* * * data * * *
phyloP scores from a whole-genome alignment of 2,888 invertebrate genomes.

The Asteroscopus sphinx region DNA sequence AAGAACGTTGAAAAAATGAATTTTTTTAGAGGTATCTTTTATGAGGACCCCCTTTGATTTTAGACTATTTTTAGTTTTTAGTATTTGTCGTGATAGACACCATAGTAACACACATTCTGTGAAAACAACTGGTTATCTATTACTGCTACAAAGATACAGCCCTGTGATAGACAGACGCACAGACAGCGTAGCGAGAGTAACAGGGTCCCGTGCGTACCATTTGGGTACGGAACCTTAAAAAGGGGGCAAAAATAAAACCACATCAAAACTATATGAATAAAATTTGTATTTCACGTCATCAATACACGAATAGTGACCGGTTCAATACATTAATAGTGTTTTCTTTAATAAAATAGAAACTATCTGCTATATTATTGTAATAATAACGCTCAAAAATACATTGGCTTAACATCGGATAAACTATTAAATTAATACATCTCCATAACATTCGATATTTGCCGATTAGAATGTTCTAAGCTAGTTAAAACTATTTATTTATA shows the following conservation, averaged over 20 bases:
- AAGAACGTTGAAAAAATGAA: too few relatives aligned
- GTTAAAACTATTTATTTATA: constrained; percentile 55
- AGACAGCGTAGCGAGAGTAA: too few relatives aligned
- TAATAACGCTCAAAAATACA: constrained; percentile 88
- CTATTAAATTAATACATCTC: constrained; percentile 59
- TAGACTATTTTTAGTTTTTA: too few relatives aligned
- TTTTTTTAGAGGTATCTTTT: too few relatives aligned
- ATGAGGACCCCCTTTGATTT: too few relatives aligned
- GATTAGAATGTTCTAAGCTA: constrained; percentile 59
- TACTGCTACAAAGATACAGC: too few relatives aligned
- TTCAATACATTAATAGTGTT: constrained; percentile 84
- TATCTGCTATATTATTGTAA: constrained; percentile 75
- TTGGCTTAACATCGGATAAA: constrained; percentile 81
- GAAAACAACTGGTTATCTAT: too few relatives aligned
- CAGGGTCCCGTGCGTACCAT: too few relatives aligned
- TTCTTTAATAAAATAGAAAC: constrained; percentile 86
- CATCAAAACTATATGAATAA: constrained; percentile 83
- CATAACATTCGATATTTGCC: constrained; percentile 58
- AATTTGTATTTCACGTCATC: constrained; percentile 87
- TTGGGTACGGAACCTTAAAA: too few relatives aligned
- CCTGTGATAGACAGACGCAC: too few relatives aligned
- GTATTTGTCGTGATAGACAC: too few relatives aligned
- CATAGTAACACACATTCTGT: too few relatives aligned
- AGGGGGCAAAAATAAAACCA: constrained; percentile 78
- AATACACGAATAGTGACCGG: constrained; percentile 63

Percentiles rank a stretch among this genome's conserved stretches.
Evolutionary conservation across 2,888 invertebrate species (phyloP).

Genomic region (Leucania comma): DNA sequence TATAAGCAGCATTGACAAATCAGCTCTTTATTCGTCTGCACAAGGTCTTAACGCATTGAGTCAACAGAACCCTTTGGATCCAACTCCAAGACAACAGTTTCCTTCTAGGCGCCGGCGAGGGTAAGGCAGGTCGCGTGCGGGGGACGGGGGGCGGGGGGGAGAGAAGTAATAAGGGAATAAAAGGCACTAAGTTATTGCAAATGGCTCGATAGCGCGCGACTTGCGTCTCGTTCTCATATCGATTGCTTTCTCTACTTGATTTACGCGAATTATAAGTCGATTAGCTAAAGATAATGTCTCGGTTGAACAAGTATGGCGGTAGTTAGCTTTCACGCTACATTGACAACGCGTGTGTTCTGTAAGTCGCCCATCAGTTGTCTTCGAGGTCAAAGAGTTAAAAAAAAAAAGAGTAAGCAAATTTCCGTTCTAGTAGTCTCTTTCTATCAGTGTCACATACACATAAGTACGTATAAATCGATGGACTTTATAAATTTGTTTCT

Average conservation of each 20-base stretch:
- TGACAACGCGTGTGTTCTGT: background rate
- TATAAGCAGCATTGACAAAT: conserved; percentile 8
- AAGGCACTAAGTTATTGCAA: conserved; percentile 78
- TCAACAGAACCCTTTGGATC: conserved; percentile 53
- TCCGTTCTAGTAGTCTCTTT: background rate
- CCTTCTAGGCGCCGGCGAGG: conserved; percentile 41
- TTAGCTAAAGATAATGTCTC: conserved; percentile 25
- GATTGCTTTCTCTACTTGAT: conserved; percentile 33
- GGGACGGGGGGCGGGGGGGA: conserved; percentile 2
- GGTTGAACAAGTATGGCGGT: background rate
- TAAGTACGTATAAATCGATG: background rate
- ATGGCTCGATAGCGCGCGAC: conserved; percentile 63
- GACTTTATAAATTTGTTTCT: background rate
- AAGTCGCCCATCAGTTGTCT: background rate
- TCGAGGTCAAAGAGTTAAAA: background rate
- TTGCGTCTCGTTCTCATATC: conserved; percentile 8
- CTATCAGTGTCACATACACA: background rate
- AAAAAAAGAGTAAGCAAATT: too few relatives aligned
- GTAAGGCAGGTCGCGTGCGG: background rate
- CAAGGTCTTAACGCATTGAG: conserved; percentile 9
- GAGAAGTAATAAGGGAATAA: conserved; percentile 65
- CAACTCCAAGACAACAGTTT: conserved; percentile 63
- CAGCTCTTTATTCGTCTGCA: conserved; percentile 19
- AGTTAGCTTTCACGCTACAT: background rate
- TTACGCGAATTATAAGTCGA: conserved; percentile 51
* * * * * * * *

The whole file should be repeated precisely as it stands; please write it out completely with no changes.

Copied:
phyloP scores from a whole-genome alignment of 2,888 invertebrate genomes.

The Asteroscopus sphinx region DNA sequence AAGAACGTTGAAAAAATGAATTTTTTTAGAGGTATCTTTTATGAGGACCCCCTTTGATTTTAGACTATTTTTAGTTTTTAGTATTTGTCGTGATAGACACCATAGTAACACACATTCTGTGAAAACAACTGGTTATCTATTACTGCTACAAAGATACAGCCCTGTGATAGACAGACGCACAGACAGCGTAGCGAGAGTAACAGGGTCCCGTGCGTACCATTTGGGTACGGAACCTTAAAAAGGGGGCAAAAATAAAACCACATCAAAACTATATGAATAAAATTTGTATTTCACGTCATCAATACACGAATAGTGACCGGTTCAATACATTAATAGTGTTTTCTTTAATAAAATAGAAACTATCTGCTATATTATTGTAATAATAACGCTCAAAAATACATTGGCTTAACATCGGATAAACTATTAAATTAATACATCTCCATAACATTCGATATTTGCCGATTAGAATGTTCTAAGCTAGTTAAAACTATTTATTTATA shows the following conservation, averaged over 20 bases:
- AAGAACGTTGAAAAAATGAA: too few relatives aligned
- GTTAAAACTATTTATTTATA: constrained; percentile 55
- AGACAGCGTAGCGAGAGTAA: too few relatives aligned
- TAATAACGCTCAAAAATACA: constrained; percentile 88
- CTATTAAATTAATACATCTC: constrained; percentile 59
- TAGACTATTTTTAGTTTTTA: too few relatives aligned
- TTTTTTTAGAGGTATCTTTT: too few relatives aligned
- ATGAGGACCCCCTTTGATTT: too few relatives aligned
- GATTAGAATGTTCTAAGCTA: constrained; percentile 59
- TACTGCTACAAAGATACAGC: too few relatives aligned
- TTCAATACATTAATAGTGTT: constrained; percentile 84
- TATCTGCTATATTATTGTAA: constrained; percentile 75
- TTGGCTTAACATCGGATAAA: constrained; percentile 81
- GAAAACAACTGGTTATCTAT: too few relatives aligned
- CAGGGTCCCGTGCGTACCAT: too few relatives aligned
- TTCTTTAATAAAATAGAAAC: constrained; percentile 86
- CATCAAAACTATATGAATAA: constrained; percentile 83
- CATAACATTCGATATTTGCC: constrained; percentile 58
- AATTTGTATTTCACGTCATC: constrained; percentile 87
- TTGGGTACGGAACCTTAAAA: too few relatives aligned
- CCTGTGATAGACAGACGCAC: too few relatives aligned
- GTATTTGTCGTGATAGACAC: too few relatives aligned
- CATAGTAACACACATTCTGT: too few relatives aligned
- AGGGGGCAAAAATAAAACCA: constrained; percentile 78
- AATACACGAATAGTGACCGG: constrained; percentile 63

Percentiles rank a stretch among this genome's conserved stretches.
Evolutionary conservation across 2,888 invertebrate species (phyloP).

Genomic region (Leucania comma): DNA sequence TATAAGCAGCATTGACAAATCAGCTCTTTATTCGTCTGCACAAGGTCTTAACGCATTGAGTCAACAGAACCCTTTGGATCCAACTCCAAGACAACAGTTTCCTTCTAGGCGCCGGCGAGGGTAAGGCAGGTCGCGTGCGGGGGACGGGGGGCGGGGGGGAGAGAAGTAATAAGGGAATAAAAGGCACTAAGTTATTGCAAATGGCTCGATAGCGCGCGACTTGCGTCTCGTTCTCATATCGATTGCTTTCTCTACTTGATTTACGCGAATTATAAGTCGATTAGCTAAAGATAATGTCTCGGTTGAACAAGTATGGCGGTAGTTAGCTTTCACGCTACATTGACAACGCGTGTGTTCTGTAAGTCGCCCATCAGTTGTCTTCGAGGTCAAAGAGTTAAAAAAAAAAAGAGTAAGCAAATTTCCGTTCTAGTAGTCTCTTTCTATCAGTGTCACATACACATAAGTACGTATAAATCGATGGACTTTATAAATTTGTTTCT

Average conservation of each 20-base stretch:
- TGACAACGCGTGTGTTCTGT: background rate
- TATAAGCAGCATTGACAAAT: conserved; percentile 8
- AAGGCACTAAGTTATTGCAA: conserved; percentile 78
- TCAACAGAACCCTTTGGATC: conserved; percentile 53
- TCCGTTCTAGTAGTCTCTTT: background rate
- CCTTCTAGGCGCCGGCGAGG: conserved; percentile 41
- TTAGCTAAAGATAATGTCTC: conserved; percentile 25
- GATTGCTTTCTCTACTTGAT: conserved; percentile 33
- GGGACGGGGGGCGGGGGGGA: conserved; percentile 2
- GGTTGAACAAGTATGGCGGT: background rate
- TAAGTACGTATAAATCGATG: background rate
- ATGGCTCGATAGCGCGCGAC: conserved; percentile 63
- GACTTTATAAATTTGTTTCT: background rate
- AAGTCGCCCATCAGTTGTCT: background rate
- TCGAGGTCAAAGAGTTAAAA: background rate
- TTGCGTCTCGTTCTCATATC: conserved; percentile 8
- CTATCAGTGTCACATACACA: background rate
- AAAAAAAGAGTAAGCAAATT: too few relatives aligned
- GTAAGGCAGGTCGCGTGCGG: background rate
- CAAGGTCTTAACGCATTGAG: conserved; percentile 9
- GAGAAGTAATAAGGGAATAA: conserved; percentile 65
- CAACTCCAAGACAACAGTTT: conserved; percentile 63
- CAGCTCTTTATTCGTCTGCA: conserved; percentile 19
- AGTTAGCTTTCACGCTACAT: background rate
- TTACGCGAATTATAAGTCGA: conserved; percentile 51